Signpost (Weber, Utah), 1985-02-011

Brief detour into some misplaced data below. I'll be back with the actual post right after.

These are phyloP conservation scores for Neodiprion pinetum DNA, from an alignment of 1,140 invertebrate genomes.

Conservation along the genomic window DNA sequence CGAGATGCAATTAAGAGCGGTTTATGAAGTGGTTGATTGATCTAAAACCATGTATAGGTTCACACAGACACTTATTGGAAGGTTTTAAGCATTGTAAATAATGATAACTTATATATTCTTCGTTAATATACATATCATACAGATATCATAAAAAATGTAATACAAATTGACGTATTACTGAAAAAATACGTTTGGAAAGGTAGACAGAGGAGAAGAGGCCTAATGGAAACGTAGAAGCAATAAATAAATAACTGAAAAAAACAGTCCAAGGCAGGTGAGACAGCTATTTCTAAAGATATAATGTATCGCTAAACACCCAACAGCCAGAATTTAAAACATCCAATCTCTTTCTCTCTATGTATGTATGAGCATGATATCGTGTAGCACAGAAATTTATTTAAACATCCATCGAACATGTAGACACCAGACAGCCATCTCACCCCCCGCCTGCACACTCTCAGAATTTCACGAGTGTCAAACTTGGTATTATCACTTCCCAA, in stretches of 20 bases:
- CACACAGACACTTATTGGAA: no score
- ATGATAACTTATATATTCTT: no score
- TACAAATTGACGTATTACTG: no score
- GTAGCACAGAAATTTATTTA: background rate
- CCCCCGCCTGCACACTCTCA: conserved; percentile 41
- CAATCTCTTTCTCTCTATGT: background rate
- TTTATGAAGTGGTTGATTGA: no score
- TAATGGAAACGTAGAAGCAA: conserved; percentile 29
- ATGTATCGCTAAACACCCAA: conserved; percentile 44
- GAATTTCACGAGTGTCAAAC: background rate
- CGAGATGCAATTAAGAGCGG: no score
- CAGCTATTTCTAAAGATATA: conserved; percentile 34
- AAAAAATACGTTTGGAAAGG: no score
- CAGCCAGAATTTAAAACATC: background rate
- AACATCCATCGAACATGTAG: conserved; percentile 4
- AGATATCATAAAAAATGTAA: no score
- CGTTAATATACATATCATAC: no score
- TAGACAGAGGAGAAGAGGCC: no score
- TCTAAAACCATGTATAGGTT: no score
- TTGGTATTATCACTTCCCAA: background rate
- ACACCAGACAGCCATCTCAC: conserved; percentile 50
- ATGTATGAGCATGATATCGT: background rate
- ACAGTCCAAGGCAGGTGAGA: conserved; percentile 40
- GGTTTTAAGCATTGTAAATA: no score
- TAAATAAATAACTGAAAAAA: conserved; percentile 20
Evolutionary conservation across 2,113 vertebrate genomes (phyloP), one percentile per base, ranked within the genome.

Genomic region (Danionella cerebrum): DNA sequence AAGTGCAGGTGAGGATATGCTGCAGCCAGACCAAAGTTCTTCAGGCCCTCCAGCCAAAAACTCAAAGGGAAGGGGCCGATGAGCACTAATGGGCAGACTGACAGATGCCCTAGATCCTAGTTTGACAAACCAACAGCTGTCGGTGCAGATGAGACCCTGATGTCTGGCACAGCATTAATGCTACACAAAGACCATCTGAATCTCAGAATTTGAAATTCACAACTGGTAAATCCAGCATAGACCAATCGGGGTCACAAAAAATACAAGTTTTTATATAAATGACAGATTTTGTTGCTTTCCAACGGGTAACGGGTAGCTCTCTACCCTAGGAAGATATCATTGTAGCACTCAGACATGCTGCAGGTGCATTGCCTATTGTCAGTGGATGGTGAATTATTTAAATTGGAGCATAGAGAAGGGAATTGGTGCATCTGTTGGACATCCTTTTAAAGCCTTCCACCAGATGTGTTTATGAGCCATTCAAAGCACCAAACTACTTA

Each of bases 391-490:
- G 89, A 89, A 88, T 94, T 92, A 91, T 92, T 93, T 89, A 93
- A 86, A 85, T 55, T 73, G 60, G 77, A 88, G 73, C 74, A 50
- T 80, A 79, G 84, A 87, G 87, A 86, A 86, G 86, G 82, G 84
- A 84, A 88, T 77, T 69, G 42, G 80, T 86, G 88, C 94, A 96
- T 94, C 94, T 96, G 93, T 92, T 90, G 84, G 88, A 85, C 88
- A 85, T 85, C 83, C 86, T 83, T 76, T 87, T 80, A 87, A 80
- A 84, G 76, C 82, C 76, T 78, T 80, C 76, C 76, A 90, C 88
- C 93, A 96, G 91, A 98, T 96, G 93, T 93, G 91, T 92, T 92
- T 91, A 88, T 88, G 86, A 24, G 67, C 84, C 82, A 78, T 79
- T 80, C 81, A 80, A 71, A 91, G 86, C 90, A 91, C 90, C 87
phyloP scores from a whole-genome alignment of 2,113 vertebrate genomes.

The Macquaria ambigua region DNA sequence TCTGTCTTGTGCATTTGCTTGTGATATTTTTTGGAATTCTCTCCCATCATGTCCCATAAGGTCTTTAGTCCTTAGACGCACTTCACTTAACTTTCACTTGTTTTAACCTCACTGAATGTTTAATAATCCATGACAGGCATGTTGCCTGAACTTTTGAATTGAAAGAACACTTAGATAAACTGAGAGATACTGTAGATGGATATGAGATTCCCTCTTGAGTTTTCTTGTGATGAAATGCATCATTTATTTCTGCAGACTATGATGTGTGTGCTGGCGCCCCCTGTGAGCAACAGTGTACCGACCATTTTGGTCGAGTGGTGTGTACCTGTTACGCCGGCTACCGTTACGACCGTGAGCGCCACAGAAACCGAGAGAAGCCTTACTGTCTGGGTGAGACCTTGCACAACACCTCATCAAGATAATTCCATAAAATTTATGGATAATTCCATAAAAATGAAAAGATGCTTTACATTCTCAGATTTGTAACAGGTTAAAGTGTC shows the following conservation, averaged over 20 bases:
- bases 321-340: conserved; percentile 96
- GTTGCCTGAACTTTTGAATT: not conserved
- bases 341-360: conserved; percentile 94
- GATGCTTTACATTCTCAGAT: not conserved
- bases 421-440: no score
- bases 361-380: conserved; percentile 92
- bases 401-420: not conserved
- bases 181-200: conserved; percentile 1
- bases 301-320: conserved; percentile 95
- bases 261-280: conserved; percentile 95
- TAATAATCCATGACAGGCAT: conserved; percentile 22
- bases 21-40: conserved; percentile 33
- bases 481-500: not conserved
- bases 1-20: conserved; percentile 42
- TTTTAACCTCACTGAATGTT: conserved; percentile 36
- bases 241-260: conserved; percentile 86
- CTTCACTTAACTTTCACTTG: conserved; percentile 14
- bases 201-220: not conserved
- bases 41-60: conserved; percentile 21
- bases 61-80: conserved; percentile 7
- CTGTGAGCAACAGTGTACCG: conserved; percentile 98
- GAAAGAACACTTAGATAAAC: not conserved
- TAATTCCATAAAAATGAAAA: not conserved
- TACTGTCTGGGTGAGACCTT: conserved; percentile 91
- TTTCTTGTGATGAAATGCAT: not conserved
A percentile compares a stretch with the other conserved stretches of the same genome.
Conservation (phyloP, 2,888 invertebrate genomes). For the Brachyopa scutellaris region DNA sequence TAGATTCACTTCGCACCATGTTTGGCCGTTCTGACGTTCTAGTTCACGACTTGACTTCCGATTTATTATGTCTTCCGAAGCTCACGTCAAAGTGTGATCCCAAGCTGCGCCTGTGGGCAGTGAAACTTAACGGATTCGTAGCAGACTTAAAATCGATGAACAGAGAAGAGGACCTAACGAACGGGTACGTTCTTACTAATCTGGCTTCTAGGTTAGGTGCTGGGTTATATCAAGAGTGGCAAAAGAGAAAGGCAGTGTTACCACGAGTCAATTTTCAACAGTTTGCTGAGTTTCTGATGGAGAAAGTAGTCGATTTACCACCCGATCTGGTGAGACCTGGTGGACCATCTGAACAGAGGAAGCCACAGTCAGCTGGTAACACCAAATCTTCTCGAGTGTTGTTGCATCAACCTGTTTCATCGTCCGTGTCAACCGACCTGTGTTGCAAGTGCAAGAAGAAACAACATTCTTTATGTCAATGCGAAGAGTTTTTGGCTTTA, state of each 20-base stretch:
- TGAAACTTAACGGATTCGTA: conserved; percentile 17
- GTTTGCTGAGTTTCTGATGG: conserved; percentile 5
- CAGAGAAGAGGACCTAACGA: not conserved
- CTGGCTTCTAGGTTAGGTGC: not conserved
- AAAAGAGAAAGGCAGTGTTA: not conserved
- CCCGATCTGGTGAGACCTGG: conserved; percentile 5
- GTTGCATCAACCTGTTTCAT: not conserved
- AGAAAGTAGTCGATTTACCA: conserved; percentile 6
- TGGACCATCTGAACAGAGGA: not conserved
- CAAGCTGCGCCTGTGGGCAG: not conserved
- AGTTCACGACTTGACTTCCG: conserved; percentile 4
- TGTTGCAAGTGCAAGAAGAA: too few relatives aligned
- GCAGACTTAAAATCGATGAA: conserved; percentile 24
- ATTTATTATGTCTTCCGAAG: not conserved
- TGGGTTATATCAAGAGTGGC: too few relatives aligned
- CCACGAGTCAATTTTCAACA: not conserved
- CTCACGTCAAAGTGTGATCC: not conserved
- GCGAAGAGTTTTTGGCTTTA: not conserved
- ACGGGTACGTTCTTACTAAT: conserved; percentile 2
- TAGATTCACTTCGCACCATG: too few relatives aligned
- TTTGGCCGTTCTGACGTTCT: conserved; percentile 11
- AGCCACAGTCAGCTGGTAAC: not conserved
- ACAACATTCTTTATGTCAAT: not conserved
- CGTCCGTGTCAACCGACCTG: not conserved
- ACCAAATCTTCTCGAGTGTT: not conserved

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'. rl All kinds of people belong to ARO. See the Signature section starting on page 9. Friday, February 1, 1985 Weber State College Vol. 45 No.28 It 'I " Jobs Scarce For Students In Liberal Arts Editor's Note: This is the first in a three-part series concerning the problems liberal arts majors face when entering the work field. This installment will focus on possible reasons for their job placement difficulties. by Charlotte Starks Staff Reporter Forrest Crawford, career service counselor at Weber State College, thinks that liberal arts students are facing some unique challenges when it comes to finding employment. Crawford said that liberal arts majors possess the needed skills, but falter because of opinions that social science or humanities majors have no marketable skills. The term liberal arts encompasses many fields such as music, theater, art, communications and foreign language. He said because of the rapid movement toward technological orientation, students interested in pursuing the liberal arts discipline are running into problems in the workfield. The term "liberal arts" is of Latin origin. It describes the higher arts, which in Roman time only free men were permitted to study. The purpose of the four-year program is to give the student a liberal, or general, education. It is a broad foundation for adult life, as contrasted with a vocational, or specialized, education. see "Scarce" on page 7. l-.-. . - - -v...yy..-.W - .. ........ ' A.-.,..,.,,.... ' Larene Lund (right) and the "Dorm-Rats" participated in the Residence Hails Associations (RHA) Gong Show, held Tuesday night in Promontory Towers. Lund, in her little old lady get-up, gave a hilarious rendition of the Rindercella story (Cinderella backwards). The "Dorm Rats" came out of hiding to perform "Life Signpost photoJeff Bybee in the Dorms" to the tune of "Love on the Rocks." Both Lund and the 'Rats lost to Barry Stone, a trumpeteer with no trumpet, only his lips, who enthralled the audience with his jazz performance. His lips weren't the only talented part of his body, though - he kept beat with his pecs. Stone won the $50 prize Ski Photographer Shows His Stuff During Convo by Colleen Mewing Editor-in-Chief Gary Nate is an adventurous person and so are the people that he photographs. Nate, a professional photographer for Warren Miller Productions, addressed the crowd at yesterday's convocation in the Austad Auditoritum. : ' :i- ' : ' . ' IS i : - : , I . - . i . v,. : ' - - .V-.t V - -- .. .v.;.: a. . , , ,w , r. ,.. , Gary Nate stands before his camera which includes a $10,000 lens. He explained that the lens on this expensive piece of if'.'sl photuJanny vanl Kood equipment can take in a skier at close range and at the same time pan away to provide a wide-range view of the mountains. Content doing exactly what he wants to do, Nate considers himself a lucky man. He has traveled across the world filming incredible ski stunts for Warren Miller and has had film footage appear on The Tonight Show, That's Incredible and Good Morning America. Photography wasn't Nate's first ambition, however. Nate attended the University of Utah, where he received his MBA degree, and has taught motivational theory to business managers. Nate said he taught people that if they like what they're doing, they'll do it well. He realized from what he told others his "thoughts were elsewhere" and then decided to take up photography. Nate said he taught himself photography, beginning as a fashion photographer, then moving to other subjects before he decided he wanted to film a motion picture. He chose skiing as the film topic and went to work. Nate said people in the business told him he was better than Warren Miller, whose production company specializes in filming ski adventures. Instead of trying to make a name for himself, which he thought would have taken around seven years, Nate decided to join the very best -Warren Miller himself. Nate said he made Miller an offer he couldn't refuse and now, 10 years later, Nate is a key photographer for Warren Miller Productions.It's hard to describe a Warren Miller ski movie. Nate captures all types of events on film ski racing, jumps and falls, to name a few. During the convocation, Nate showed two film clips to the audience, both dealing with various skiing events. Although his profession is dangerous for Nate, it's also dangerous for the skiiers he films. He said two of his friends in the industry were in bad helicopter crashe-one was killed and the other is a paraplegic. Nate said that during one filming episode in New Zealand, he was in a helicopter in winds over 130 miles an hour. To lighten the seriousness of the moment, he said, "I really worry about avalanches." "I'm really lucky that I've never had anyone hurt," said Nate. He said this is because the skiers he films are the very best in the world. "It's dangerous, but at the same time, the rewards are there, too," he said. Nate has developed his own filming techniques using cameras strapped to helmets, other skiers and a device he carries around his waist. He has a camera that will shoot 400 frames a second, which is equivalent to 200 feet of film in 16 seconds. When this film is played, the playback time is six minutes -thus he captures fast skiers in slow motion creates the lasting effects Warren Miller films possess. Marilyn Glatefelter, a psychologist from U of U will be the guest speaker at next week's convocation. She will present a speech on sex roles and socialization. The convocation will be held in the Austad Auditorium of the Browning Center at 12:30 p.m. Everyone is welcome.